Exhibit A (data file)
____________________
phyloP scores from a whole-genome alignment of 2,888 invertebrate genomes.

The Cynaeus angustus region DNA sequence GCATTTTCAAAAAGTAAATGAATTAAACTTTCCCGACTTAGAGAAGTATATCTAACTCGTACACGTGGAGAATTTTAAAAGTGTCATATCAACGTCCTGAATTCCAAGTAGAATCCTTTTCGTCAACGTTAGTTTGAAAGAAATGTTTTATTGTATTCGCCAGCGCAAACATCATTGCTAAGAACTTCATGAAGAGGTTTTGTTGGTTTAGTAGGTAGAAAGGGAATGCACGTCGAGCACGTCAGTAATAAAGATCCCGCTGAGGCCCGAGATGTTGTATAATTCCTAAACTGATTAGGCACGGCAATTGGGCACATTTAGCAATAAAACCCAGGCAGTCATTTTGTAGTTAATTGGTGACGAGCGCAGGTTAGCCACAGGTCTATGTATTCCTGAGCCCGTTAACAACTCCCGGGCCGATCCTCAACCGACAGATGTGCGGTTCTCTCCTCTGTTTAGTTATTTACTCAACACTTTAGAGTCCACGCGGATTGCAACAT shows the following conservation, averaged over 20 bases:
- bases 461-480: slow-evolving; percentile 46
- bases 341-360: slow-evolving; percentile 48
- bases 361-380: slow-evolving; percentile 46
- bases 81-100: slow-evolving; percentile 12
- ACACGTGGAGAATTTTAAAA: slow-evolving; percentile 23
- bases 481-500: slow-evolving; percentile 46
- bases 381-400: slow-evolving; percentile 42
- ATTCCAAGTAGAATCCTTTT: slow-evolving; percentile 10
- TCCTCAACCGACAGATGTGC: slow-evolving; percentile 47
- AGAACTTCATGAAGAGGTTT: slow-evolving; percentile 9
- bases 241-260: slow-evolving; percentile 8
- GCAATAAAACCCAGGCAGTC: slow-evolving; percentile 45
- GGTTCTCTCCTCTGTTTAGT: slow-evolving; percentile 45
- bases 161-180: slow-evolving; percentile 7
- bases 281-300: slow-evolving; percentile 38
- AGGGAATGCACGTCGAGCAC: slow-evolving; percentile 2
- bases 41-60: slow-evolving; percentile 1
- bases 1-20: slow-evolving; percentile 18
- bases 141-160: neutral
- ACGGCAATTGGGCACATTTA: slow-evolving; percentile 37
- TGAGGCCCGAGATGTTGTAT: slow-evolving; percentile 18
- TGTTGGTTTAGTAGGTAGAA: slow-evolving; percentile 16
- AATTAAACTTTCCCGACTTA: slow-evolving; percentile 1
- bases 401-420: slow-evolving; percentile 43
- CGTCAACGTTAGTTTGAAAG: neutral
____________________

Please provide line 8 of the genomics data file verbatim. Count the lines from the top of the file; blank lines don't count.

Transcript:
- bases 481-500: slow-evolving; percentile 46